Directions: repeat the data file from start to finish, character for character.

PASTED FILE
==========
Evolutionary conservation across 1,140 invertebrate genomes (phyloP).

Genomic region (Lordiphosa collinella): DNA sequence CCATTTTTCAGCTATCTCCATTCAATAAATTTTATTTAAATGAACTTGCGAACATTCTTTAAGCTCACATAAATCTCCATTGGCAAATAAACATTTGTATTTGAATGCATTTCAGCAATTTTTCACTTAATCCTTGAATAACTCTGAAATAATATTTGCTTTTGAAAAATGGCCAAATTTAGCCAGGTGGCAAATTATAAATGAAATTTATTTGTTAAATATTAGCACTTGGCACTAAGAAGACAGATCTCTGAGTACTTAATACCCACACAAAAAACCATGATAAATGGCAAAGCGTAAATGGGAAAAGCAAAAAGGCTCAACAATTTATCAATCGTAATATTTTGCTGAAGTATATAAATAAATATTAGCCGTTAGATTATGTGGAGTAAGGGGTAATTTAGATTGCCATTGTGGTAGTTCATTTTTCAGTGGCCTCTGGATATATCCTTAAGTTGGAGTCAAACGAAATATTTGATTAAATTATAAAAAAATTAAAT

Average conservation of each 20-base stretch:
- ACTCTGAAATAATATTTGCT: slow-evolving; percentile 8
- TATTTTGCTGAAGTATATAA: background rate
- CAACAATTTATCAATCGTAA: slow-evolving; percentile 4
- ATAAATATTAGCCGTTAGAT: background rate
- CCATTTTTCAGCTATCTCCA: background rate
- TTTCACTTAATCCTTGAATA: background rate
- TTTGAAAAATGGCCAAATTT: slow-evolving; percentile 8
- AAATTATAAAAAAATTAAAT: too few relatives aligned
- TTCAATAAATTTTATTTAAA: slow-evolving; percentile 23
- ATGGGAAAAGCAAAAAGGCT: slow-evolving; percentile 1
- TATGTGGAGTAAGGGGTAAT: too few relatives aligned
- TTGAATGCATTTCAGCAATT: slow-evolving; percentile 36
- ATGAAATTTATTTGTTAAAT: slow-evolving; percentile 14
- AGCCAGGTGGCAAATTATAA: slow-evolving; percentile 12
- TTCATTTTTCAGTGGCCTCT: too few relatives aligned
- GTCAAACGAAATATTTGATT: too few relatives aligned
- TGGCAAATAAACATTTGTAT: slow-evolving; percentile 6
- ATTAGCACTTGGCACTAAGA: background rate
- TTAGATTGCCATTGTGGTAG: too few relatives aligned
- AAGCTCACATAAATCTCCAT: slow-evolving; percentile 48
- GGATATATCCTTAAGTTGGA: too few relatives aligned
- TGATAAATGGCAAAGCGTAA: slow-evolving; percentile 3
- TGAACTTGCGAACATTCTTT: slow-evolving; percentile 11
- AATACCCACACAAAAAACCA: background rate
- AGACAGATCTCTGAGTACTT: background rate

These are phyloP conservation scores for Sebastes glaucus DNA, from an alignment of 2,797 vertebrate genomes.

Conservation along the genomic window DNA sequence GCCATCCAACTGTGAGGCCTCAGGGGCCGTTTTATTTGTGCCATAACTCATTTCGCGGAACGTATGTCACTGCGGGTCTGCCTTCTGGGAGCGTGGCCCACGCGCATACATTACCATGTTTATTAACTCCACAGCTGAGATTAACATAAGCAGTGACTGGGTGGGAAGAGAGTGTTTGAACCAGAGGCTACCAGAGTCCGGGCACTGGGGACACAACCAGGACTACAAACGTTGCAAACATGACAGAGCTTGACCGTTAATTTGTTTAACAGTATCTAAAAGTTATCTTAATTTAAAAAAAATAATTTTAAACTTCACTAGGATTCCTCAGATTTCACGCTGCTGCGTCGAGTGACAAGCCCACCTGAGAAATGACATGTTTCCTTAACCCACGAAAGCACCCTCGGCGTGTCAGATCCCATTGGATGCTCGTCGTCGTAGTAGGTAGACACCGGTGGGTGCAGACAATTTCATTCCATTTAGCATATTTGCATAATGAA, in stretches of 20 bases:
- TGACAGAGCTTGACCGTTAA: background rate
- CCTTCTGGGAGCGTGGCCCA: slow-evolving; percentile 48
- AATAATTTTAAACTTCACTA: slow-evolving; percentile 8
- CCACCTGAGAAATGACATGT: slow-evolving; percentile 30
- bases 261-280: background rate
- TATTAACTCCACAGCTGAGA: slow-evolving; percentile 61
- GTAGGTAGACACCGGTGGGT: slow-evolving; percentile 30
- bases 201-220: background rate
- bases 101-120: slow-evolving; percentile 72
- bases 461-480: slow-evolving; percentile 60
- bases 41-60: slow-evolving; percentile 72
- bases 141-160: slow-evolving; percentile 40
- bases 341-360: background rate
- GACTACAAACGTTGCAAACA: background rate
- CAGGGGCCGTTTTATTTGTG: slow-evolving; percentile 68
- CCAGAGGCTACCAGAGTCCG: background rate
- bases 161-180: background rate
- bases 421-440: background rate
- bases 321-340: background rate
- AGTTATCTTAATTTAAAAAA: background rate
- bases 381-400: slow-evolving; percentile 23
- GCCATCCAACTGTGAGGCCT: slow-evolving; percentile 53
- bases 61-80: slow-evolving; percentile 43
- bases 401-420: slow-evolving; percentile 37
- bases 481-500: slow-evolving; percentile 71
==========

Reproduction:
Evolutionary conservation across 1,140 invertebrate genomes (phyloP).

Genomic region (Lordiphosa collinella): DNA sequence CCATTTTTCAGCTATCTCCATTCAATAAATTTTATTTAAATGAACTTGCGAACATTCTTTAAGCTCACATAAATCTCCATTGGCAAATAAACATTTGTATTTGAATGCATTTCAGCAATTTTTCACTTAATCCTTGAATAACTCTGAAATAATATTTGCTTTTGAAAAATGGCCAAATTTAGCCAGGTGGCAAATTATAAATGAAATTTATTTGTTAAATATTAGCACTTGGCACTAAGAAGACAGATCTCTGAGTACTTAATACCCACACAAAAAACCATGATAAATGGCAAAGCGTAAATGGGAAAAGCAAAAAGGCTCAACAATTTATCAATCGTAATATTTTGCTGAAGTATATAAATAAATATTAGCCGTTAGATTATGTGGAGTAAGGGGTAATTTAGATTGCCATTGTGGTAGTTCATTTTTCAGTGGCCTCTGGATATATCCTTAAGTTGGAGTCAAACGAAATATTTGATTAAATTATAAAAAAATTAAAT

Average conservation of each 20-base stretch:
- ACTCTGAAATAATATTTGCT: slow-evolving; percentile 8
- TATTTTGCTGAAGTATATAA: background rate
- CAACAATTTATCAATCGTAA: slow-evolving; percentile 4
- ATAAATATTAGCCGTTAGAT: background rate
- CCATTTTTCAGCTATCTCCA: background rate
- TTTCACTTAATCCTTGAATA: background rate
- TTTGAAAAATGGCCAAATTT: slow-evolving; percentile 8
- AAATTATAAAAAAATTAAAT: too few relatives aligned
- TTCAATAAATTTTATTTAAA: slow-evolving; percentile 23
- ATGGGAAAAGCAAAAAGGCT: slow-evolving; percentile 1
- TATGTGGAGTAAGGGGTAAT: too few relatives aligned
- TTGAATGCATTTCAGCAATT: slow-evolving; percentile 36
- ATGAAATTTATTTGTTAAAT: slow-evolving; percentile 14
- AGCCAGGTGGCAAATTATAA: slow-evolving; percentile 12
- TTCATTTTTCAGTGGCCTCT: too few relatives aligned
- GTCAAACGAAATATTTGATT: too few relatives aligned
- TGGCAAATAAACATTTGTAT: slow-evolving; percentile 6
- ATTAGCACTTGGCACTAAGA: background rate
- TTAGATTGCCATTGTGGTAG: too few relatives aligned
- AAGCTCACATAAATCTCCAT: slow-evolving; percentile 48
- GGATATATCCTTAAGTTGGA: too few relatives aligned
- TGATAAATGGCAAAGCGTAA: slow-evolving; percentile 3
- TGAACTTGCGAACATTCTTT: slow-evolving; percentile 11
- AATACCCACACAAAAAACCA: background rate
- AGACAGATCTCTGAGTACTT: background rate

These are phyloP conservation scores for Sebastes glaucus DNA, from an alignment of 2,797 vertebrate genomes.

Conservation along the genomic window DNA sequence GCCATCCAACTGTGAGGCCTCAGGGGCCGTTTTATTTGTGCCATAACTCATTTCGCGGAACGTATGTCACTGCGGGTCTGCCTTCTGGGAGCGTGGCCCACGCGCATACATTACCATGTTTATTAACTCCACAGCTGAGATTAACATAAGCAGTGACTGGGTGGGAAGAGAGTGTTTGAACCAGAGGCTACCAGAGTCCGGGCACTGGGGACACAACCAGGACTACAAACGTTGCAAACATGACAGAGCTTGACCGTTAATTTGTTTAACAGTATCTAAAAGTTATCTTAATTTAAAAAAAATAATTTTAAACTTCACTAGGATTCCTCAGATTTCACGCTGCTGCGTCGAGTGACAAGCCCACCTGAGAAATGACATGTTTCCTTAACCCACGAAAGCACCCTCGGCGTGTCAGATCCCATTGGATGCTCGTCGTCGTAGTAGGTAGACACCGGTGGGTGCAGACAATTTCATTCCATTTAGCATATTTGCATAATGAA, in stretches of 20 bases:
- TGACAGAGCTTGACCGTTAA: background rate
- CCTTCTGGGAGCGTGGCCCA: slow-evolving; percentile 48
- AATAATTTTAAACTTCACTA: slow-evolving; percentile 8
- CCACCTGAGAAATGACATGT: slow-evolving; percentile 30
- bases 261-280: background rate
- TATTAACTCCACAGCTGAGA: slow-evolving; percentile 61
- GTAGGTAGACACCGGTGGGT: slow-evolving; percentile 30
- bases 201-220: background rate
- bases 101-120: slow-evolving; percentile 72
- bases 461-480: slow-evolving; percentile 60
- bases 41-60: slow-evolving; percentile 72
- bases 141-160: slow-evolving; percentile 40
- bases 341-360: background rate
- GACTACAAACGTTGCAAACA: background rate
- CAGGGGCCGTTTTATTTGTG: slow-evolving; percentile 68
- CCAGAGGCTACCAGAGTCCG: background rate
- bases 161-180: background rate
- bases 421-440: background rate
- bases 321-340: background rate
- AGTTATCTTAATTTAAAAAA: background rate
- bases 381-400: slow-evolving; percentile 23
- GCCATCCAACTGTGAGGCCT: slow-evolving; percentile 53
- bases 61-80: slow-evolving; percentile 43
- bases 401-420: slow-evolving; percentile 37
- bases 481-500: slow-evolving; percentile 71